Dial plan x.T|*x.T

I’ve been experimenting with dial plans for a variety of phones. Polycoms are my main concern at present. They have long dial plans by default and I’m hoping to simplify for use with FreePBX.

Is anyone aware of known issues with dial-plan x.T|*x.T or willing to help by testing it on different phones and verifying functionality?

Any feedback appreciated. Thank you.

  • James

Using that dialplan basically bypasses the local dial plan on the phone.

One of the keys to a proper, professional installation that users will feel comfortable with is the proper crafting of a the dial plan on the phone so users do not need to press send at the end of dialing. I make sure that all internal, site to site, local and LD calls do not require send. Further you should make sure that all off rule traffic has s timeout so that these calls are still processed if the user forgets to press send (albeit with a long delay.

Also, your particular situation may force some diversions from the “proper” dialplans.
Normally one wouldn’t need a “T” except in international dialling (where you don’t know the length of the dial string) and at the end of the dial plan (catch all). Your suggestions almost fall in the second category.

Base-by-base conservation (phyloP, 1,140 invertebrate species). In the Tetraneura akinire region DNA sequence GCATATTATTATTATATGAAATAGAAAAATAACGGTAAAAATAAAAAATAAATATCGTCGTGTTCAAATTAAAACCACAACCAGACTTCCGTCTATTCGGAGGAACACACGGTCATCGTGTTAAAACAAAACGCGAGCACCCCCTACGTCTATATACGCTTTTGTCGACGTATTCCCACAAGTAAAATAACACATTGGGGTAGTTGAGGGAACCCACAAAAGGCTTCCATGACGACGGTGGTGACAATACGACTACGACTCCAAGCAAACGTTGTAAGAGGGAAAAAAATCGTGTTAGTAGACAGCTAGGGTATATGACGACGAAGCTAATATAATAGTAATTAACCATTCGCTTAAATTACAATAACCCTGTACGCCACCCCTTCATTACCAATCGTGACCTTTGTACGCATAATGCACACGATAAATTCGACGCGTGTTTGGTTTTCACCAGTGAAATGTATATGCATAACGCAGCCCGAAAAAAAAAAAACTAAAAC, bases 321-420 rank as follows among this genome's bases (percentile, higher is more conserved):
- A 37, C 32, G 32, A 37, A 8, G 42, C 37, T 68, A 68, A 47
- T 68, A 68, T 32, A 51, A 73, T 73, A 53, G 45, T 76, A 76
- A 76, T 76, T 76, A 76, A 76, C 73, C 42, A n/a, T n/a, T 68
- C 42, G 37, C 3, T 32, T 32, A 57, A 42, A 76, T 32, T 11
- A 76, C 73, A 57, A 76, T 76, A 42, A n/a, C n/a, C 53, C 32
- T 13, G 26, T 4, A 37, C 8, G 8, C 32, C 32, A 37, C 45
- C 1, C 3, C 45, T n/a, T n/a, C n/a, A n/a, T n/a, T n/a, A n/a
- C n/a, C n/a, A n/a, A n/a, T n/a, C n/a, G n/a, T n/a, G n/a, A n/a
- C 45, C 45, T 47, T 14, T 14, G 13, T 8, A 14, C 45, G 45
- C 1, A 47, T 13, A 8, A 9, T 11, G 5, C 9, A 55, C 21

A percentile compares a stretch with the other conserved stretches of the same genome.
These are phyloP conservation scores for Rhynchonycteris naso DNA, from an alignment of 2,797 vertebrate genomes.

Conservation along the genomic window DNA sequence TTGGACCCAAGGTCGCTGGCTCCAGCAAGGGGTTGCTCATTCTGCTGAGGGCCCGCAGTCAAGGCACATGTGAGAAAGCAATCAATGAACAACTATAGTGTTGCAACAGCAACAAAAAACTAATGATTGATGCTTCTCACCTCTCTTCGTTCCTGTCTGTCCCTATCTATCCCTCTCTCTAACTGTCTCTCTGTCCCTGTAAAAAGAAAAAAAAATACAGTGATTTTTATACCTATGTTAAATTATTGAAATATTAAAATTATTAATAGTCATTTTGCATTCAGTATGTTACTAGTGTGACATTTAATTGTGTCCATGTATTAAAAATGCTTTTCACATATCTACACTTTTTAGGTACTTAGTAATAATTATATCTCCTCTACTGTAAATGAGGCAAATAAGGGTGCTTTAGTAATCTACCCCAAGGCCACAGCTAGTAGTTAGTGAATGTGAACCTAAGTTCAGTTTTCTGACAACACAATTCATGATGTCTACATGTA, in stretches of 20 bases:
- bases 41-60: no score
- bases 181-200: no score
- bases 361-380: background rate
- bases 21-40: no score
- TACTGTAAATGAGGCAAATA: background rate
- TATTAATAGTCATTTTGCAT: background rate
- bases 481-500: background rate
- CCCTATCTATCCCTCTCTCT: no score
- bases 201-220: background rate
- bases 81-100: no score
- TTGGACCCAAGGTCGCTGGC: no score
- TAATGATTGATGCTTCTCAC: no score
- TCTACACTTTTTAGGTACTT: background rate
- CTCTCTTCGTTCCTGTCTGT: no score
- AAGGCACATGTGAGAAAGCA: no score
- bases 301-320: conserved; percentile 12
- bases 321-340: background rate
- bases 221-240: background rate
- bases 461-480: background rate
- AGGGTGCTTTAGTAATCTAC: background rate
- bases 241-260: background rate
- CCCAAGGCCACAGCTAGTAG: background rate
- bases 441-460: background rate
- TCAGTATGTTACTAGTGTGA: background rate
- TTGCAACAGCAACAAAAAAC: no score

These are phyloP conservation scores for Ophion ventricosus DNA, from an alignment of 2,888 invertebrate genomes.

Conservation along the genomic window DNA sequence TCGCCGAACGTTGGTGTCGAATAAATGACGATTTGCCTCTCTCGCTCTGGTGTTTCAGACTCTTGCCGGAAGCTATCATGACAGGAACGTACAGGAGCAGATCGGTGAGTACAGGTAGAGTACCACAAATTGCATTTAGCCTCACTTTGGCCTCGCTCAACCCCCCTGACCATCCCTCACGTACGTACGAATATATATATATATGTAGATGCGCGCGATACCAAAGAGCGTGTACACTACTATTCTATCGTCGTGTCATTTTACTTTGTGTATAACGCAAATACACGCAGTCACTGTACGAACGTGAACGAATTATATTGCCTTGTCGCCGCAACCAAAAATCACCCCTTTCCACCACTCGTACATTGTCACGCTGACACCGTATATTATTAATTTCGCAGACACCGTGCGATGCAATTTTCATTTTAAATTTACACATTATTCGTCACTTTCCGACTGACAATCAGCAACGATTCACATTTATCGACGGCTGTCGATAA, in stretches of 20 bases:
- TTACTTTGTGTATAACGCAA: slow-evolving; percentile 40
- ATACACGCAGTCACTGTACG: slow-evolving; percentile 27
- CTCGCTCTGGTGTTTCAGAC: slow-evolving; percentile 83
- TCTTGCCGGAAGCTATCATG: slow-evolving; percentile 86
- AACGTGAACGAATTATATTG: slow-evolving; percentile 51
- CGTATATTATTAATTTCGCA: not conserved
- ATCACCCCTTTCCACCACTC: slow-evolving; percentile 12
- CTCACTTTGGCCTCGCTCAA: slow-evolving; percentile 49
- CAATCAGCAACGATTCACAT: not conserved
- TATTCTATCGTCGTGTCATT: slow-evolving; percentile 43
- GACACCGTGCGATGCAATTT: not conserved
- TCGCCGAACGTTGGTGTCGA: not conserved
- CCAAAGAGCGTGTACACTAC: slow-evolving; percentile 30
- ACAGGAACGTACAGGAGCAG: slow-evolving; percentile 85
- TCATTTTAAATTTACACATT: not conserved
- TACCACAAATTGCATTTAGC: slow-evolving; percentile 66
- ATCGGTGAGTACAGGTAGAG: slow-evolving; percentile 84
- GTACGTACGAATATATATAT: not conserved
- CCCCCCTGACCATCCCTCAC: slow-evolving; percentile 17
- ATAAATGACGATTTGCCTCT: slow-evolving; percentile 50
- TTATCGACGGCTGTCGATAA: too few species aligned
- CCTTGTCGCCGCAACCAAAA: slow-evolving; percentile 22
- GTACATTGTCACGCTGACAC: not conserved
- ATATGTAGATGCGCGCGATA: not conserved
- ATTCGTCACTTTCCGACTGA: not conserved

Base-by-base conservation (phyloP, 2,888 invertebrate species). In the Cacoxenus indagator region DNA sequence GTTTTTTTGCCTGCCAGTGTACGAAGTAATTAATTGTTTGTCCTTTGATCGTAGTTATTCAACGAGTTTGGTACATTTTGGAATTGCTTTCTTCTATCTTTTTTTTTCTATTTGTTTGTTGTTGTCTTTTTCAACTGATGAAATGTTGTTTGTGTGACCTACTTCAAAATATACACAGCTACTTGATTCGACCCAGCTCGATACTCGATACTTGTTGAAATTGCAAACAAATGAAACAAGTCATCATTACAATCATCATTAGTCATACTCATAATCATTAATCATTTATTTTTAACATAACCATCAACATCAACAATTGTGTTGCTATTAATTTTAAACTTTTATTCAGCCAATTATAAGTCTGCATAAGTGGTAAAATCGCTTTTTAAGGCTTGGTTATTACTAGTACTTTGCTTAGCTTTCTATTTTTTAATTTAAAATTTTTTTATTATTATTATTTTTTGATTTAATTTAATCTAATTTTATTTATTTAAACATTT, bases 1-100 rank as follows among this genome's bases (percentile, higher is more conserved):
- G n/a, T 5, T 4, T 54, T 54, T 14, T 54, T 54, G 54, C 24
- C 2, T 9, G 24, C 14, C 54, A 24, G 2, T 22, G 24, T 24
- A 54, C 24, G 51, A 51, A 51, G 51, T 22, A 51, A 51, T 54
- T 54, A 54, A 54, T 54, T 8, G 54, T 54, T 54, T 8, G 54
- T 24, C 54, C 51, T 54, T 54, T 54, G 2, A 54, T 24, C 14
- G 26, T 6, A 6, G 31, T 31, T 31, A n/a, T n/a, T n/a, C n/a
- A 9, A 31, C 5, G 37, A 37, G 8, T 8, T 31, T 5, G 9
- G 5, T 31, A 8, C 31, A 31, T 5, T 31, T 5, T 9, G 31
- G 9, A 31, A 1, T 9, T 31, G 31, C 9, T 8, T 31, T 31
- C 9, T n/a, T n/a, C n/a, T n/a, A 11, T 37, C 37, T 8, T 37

You don’t necessarily have to capture everything, but you can’t expect people to be happy dialing an extension (which shouldn’t conflict with any outbound dialing) and needing a SEND or wait would you! Almost all dial strings (not mid-call) that start with a “*” work like xx - whereas in some cases you might need an "xxx" for example - which is not covered by your strings.

I believe device dial strings have to reflect your situation specifically - unlike route dial plans which need to sometimes insert or remove parts and unlike trunk dial plans which might remove even more.

Reason is the device has to be generic and at least for frequent strings should decide “we’re good to go” whereas those will fit several routes and become appropriate for several trunks but nothing gets done until the device sends in the string.
I’m not a native speaker, but I think I’ve expressed the point: No one is capable of giving you what your best configurations should be - just the principles.